Stairlifts can be fitted to the majority of staircases, but there are some circumstances where this isn’t easy and this is therefore reflected in the cost. Mainly, depending on factors such as the width of your staircase, the type of staircase (bent or straight) and obstructions in the surrounding environment. In some cases, a stairlift can become a safety hazard for the stairlift user or other users of the stairs who would be walking alongside the stairlift. But don’t fear, there is a solution to most of these problems and these will be discussed.

The main factor that influences whether you can have a stairlift fitted is the width of your staircase. If your staircase is too narrow then this can cause safety issues, where stairlift users can bang their knees on the rail or wall and stair users could fall over the rails, therefore, causing a trip hazard. Most reputable installers will agree that between 29 and 32 inches are the minimum width a staircase can be for a normal stairlift to be fitted. To discover if your staircase meets these minimum requirements, simply use a tape measure and place horizontally on one of the steps of your stairs. If you find that your staircase doesn’t meet these minimum requirements, it doesn’t mean you cannot get a stairlift fitted it just means that you may have to pay for a more expensive stairlift. Alternatively, you could have a standing, otherwise known as ‘perch’, stairlift fitted.

However, the width is not the only factor as the height of your staircase or the space between your stairs and ceiling also needs to be considered when deciding on a stairlift. This is because there needs to be enough space between the stairs and the ceiling so that the stairlift user doesn’t bang their head whilst on the lift. Normally, this is not an issue for people considering getting a stairlift. However, the vertical space does need to be taken into account if you are considering a perch stairlift as the lift user will be stood up and therefore will take up more space vertically than a stairlift where the user is sitting down.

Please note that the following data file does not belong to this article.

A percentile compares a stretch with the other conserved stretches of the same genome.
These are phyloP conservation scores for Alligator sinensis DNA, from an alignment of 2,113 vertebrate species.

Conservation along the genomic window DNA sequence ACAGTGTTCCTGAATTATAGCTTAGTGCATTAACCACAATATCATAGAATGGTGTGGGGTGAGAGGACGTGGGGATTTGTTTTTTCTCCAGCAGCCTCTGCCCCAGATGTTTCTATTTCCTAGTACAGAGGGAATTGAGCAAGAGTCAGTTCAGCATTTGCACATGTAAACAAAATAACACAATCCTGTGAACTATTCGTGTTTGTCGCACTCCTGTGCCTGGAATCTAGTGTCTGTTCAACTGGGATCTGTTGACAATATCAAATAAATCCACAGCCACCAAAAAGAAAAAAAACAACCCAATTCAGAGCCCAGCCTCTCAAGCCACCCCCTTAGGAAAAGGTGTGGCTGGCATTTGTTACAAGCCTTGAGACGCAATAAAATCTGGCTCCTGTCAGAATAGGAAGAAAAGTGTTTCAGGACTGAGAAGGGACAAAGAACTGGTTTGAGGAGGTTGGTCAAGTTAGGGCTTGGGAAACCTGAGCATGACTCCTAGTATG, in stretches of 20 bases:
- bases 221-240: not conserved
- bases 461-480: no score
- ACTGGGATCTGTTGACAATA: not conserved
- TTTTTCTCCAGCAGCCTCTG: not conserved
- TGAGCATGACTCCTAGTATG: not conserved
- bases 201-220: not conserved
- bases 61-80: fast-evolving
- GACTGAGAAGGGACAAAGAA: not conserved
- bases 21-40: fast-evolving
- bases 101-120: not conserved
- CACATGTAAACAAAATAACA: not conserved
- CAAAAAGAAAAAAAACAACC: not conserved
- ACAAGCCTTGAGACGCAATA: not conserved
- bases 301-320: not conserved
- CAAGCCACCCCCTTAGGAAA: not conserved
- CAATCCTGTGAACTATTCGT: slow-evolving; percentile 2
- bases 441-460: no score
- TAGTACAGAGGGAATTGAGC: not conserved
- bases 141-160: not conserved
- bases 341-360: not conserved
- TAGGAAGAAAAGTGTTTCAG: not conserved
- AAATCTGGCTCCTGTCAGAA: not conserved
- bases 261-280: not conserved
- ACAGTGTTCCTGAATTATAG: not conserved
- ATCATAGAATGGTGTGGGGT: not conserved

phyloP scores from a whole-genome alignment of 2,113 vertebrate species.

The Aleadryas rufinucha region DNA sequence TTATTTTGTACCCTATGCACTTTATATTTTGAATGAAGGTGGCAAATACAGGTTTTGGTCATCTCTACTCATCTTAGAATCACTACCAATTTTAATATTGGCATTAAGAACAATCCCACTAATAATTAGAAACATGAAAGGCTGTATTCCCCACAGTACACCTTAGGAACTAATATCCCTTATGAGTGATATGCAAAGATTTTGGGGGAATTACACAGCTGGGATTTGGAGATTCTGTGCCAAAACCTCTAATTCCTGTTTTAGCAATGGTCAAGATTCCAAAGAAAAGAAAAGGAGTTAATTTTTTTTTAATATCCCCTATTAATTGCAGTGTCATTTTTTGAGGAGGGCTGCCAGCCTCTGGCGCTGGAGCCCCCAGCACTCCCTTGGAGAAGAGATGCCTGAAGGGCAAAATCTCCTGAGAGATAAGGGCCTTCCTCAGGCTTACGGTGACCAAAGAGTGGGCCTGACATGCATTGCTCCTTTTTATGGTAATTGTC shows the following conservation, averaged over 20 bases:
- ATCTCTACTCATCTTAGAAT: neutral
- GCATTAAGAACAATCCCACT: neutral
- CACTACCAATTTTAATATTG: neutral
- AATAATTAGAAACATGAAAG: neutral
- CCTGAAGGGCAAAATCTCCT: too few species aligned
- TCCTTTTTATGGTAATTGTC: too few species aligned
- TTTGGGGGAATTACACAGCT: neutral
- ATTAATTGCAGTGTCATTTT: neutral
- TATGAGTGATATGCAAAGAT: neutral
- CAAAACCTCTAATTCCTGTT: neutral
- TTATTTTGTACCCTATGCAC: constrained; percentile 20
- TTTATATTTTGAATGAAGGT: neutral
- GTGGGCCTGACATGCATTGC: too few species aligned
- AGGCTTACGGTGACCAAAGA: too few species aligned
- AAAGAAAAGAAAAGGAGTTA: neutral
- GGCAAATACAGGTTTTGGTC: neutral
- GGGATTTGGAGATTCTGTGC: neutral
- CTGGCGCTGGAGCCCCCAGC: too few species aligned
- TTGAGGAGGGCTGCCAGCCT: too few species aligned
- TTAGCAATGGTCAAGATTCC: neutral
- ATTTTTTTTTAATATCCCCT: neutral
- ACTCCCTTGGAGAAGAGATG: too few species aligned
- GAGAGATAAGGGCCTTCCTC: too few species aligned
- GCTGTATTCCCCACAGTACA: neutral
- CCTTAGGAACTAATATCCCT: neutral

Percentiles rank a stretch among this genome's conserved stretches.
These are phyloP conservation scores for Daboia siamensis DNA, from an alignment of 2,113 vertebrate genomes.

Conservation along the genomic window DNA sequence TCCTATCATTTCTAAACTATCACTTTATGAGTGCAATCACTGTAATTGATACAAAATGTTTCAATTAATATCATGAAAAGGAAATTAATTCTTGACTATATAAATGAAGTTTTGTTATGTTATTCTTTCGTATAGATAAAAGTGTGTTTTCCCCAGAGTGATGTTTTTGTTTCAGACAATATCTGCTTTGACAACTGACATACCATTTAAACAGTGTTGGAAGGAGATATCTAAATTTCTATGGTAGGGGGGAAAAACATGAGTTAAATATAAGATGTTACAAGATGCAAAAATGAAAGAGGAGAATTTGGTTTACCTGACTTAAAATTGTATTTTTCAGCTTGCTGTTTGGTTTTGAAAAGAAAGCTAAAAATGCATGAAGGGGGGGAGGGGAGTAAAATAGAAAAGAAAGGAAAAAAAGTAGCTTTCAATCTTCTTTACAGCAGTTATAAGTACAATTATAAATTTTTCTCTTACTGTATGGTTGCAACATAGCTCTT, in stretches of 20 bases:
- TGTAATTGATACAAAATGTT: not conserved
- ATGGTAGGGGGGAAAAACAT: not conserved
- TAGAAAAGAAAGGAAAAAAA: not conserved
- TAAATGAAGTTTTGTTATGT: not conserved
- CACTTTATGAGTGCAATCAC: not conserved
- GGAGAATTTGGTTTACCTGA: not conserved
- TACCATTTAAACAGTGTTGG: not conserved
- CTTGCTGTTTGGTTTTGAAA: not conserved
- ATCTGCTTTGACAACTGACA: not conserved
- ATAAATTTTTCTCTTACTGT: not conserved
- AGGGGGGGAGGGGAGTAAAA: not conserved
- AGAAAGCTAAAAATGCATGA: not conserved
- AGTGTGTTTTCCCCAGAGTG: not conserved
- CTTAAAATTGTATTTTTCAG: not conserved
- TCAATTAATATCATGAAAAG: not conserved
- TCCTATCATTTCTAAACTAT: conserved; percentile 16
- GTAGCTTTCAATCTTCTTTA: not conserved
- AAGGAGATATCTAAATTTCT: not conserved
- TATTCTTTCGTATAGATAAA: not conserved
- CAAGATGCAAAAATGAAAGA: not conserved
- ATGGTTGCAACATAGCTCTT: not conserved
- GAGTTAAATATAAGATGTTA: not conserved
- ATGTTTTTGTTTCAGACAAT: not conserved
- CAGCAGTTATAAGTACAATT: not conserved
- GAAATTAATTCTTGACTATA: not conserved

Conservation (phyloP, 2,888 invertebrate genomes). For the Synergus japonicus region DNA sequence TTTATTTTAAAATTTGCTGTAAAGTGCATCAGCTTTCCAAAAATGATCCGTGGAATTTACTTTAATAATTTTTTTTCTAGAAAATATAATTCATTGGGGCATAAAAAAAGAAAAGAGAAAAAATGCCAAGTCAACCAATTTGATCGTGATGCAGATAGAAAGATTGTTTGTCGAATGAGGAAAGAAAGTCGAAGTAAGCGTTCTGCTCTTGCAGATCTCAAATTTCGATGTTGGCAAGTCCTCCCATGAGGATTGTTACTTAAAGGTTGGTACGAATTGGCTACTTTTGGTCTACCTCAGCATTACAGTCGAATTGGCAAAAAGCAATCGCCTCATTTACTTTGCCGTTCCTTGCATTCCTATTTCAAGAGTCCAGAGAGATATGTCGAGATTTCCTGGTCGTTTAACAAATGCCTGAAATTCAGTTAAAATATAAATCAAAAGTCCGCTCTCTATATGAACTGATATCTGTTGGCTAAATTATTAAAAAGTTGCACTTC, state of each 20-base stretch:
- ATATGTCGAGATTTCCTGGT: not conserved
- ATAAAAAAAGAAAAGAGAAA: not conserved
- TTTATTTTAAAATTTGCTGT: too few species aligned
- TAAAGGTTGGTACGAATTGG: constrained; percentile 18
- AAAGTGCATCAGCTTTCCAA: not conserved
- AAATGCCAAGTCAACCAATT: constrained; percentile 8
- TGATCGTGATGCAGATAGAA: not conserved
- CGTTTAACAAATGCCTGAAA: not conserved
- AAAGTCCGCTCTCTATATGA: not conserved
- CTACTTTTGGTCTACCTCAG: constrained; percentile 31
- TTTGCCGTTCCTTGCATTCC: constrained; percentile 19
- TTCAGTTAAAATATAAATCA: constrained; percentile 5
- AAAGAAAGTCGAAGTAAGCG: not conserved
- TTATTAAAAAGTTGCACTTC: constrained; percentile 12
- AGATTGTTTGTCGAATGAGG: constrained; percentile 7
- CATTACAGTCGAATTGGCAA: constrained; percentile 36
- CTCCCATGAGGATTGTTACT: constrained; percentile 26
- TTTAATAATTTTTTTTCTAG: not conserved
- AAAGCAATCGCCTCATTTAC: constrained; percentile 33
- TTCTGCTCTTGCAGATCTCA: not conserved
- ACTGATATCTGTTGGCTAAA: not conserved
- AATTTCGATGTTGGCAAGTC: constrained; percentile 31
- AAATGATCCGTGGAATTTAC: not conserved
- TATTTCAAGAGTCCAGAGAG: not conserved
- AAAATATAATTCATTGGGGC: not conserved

Whether your staircase is straight or has a bend or curve is the next factor to consider when looking into purchasing a stairlift. If you have resolved all the previous factors and your staircase is straight then it is highly likely that you will be able to get a stairlift fitted. If this explains your staircase, then you will be able to have the cheapest and quickest stairlift fitted. If, however, your stairlift is bent or curved then fitting a staircase becomes slightly more complicated and this is therefore reflected in ease and price of the fitting. This is because the track and rails will have to be specially made to fit your exact staircase measurements.

The last factor to consider is the space around the top and bottom of your staircase, essentially where the stairlift will be ‘parked’ when not in use. Mainly, if there is a door at either the top or bottom of the staircase then the stairlift could block this and create a hazard. Luckily, this issue can be solved rather easily by ensuring the rail is foldable (only at the bottom of the stairs) or by having a partly curved rail installed so that the stairlift can be parked around the side of the staircase – at either the top or bottom. It is important to consider the increase in price that these solutions will bring.

So, for most people, a stairlift can be fitted rather cheap and quickly. But for those with a more complicated staircase, a stairlift can ultimately be fitted but it will have to be custom made and this will, therefore, increase the amount you will pay for your stairlift and fitting.

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